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This article is part of the supplement: Frontiers of Retrovirology: Complex retroviruses, retroelements and their hosts

Open Access Poster presentation

Highly improved dating of primate ERV integrations

Hugo Martins12 and Palle Villesen1

  • Corresponding authors: Hugo Martins - Palle Villesen

Author Affiliations

1 Bioinformatics Research Centre, University of Aarhus, Denmark

2 PhD Program in Computational Biology, Instituto Gulbenkian de Ciências, Oeiras, Portugal

Retrovirology 2009, 6(Suppl 2):P54  doi:10.1186/1742-4690-6-S2-P54

Published: 24 September 2009

First paragraph (this article has no abstract)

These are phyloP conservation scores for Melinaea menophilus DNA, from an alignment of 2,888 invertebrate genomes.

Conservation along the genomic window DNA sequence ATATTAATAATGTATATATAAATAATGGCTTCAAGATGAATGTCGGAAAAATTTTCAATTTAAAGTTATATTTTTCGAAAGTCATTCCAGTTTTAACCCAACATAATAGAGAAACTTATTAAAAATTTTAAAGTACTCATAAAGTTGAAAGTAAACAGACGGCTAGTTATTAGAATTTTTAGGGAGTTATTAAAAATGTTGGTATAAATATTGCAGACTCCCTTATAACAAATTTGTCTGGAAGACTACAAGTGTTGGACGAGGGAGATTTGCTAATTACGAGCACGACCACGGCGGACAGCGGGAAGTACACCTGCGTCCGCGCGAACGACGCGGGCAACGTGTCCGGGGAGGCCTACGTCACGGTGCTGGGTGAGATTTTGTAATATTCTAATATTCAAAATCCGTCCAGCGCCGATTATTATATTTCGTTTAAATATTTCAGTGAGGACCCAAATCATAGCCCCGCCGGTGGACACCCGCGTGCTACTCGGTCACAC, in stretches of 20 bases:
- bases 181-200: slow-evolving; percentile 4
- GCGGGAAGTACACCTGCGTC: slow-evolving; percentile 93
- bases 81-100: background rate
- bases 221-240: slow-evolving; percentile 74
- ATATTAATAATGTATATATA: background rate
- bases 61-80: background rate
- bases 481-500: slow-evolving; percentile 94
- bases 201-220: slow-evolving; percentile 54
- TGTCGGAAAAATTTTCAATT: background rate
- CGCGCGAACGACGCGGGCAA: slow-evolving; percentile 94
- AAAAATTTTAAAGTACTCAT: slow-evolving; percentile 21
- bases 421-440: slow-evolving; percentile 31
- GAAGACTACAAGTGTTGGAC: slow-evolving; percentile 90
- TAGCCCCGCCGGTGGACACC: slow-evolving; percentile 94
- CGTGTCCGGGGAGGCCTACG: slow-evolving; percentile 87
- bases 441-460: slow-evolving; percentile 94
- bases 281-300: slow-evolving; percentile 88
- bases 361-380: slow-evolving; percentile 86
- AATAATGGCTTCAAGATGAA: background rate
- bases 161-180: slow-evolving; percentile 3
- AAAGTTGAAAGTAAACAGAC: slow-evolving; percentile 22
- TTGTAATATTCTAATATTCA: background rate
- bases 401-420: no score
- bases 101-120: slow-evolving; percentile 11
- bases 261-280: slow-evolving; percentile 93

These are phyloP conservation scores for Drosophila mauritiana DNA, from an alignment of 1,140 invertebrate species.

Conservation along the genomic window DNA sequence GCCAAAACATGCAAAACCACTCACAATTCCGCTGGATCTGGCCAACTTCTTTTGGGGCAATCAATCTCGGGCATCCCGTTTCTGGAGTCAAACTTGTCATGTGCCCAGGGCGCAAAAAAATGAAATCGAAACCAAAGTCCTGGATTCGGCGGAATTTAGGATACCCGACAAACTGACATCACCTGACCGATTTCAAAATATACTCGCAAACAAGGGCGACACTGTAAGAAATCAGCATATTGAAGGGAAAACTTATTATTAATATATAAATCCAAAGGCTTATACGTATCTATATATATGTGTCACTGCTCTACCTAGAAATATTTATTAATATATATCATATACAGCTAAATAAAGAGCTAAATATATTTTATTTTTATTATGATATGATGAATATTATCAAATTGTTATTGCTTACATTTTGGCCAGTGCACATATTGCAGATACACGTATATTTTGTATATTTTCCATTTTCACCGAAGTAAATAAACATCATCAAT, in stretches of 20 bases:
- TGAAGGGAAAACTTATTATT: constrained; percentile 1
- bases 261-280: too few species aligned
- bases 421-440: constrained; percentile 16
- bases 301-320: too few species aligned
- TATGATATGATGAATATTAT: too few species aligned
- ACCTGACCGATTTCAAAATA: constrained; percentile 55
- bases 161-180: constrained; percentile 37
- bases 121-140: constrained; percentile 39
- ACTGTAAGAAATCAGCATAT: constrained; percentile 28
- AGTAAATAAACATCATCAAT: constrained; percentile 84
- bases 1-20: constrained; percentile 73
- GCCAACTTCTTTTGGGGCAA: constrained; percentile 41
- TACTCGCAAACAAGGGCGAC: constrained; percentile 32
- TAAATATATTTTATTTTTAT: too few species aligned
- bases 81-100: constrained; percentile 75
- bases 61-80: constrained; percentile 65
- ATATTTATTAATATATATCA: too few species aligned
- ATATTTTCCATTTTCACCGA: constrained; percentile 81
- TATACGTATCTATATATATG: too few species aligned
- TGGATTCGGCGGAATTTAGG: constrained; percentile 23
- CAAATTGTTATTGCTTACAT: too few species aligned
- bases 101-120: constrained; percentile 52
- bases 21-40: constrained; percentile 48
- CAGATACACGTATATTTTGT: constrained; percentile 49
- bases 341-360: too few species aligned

Endogenous retroviruses (ERVs) are genetic fossils of ancient retroviral integrations that remain in the genome of many organisms. Because these remnants are present in many related species, they have become an interesting and useful tool to study phylogenetic relationships [1]. The determination of the insertion time of these viruses has been based upon the assumption that both 5' and 3' Long Terminal Repeats (LTRs) sequences are identical at the time of insertion, but evolve separately afterwards. Similar approaches have been using either a constant evolutionary rate or a range of rates for these viral loci, and only single species data. These methods, however, are based on a very general and wrong assumption: that both LTRs evolve at the same rate [2] (figure 1). Instead, we show that there are strong advantages in using multiple species data and state-of-the-art phylogenetic analysis. We incorporate both simple phylogenetic information and Monte Carlo Markov Chain (MCMC) methods to date the insertions of these viruses based on a relaxed molecular clock approach over a Bayesian phylogeny model and applied them to several selected ERV sequences in primates. These methods treat each ERV locus as having two distinct evolutionary rates for each LTR, and make use of consensual speciation time intervals between primates to calibrate the relaxed molecular clocks (figure 2). Our results show strong improvements when applying simple inference methods that take in account the obtained branch lengths and is computationally inexpensive.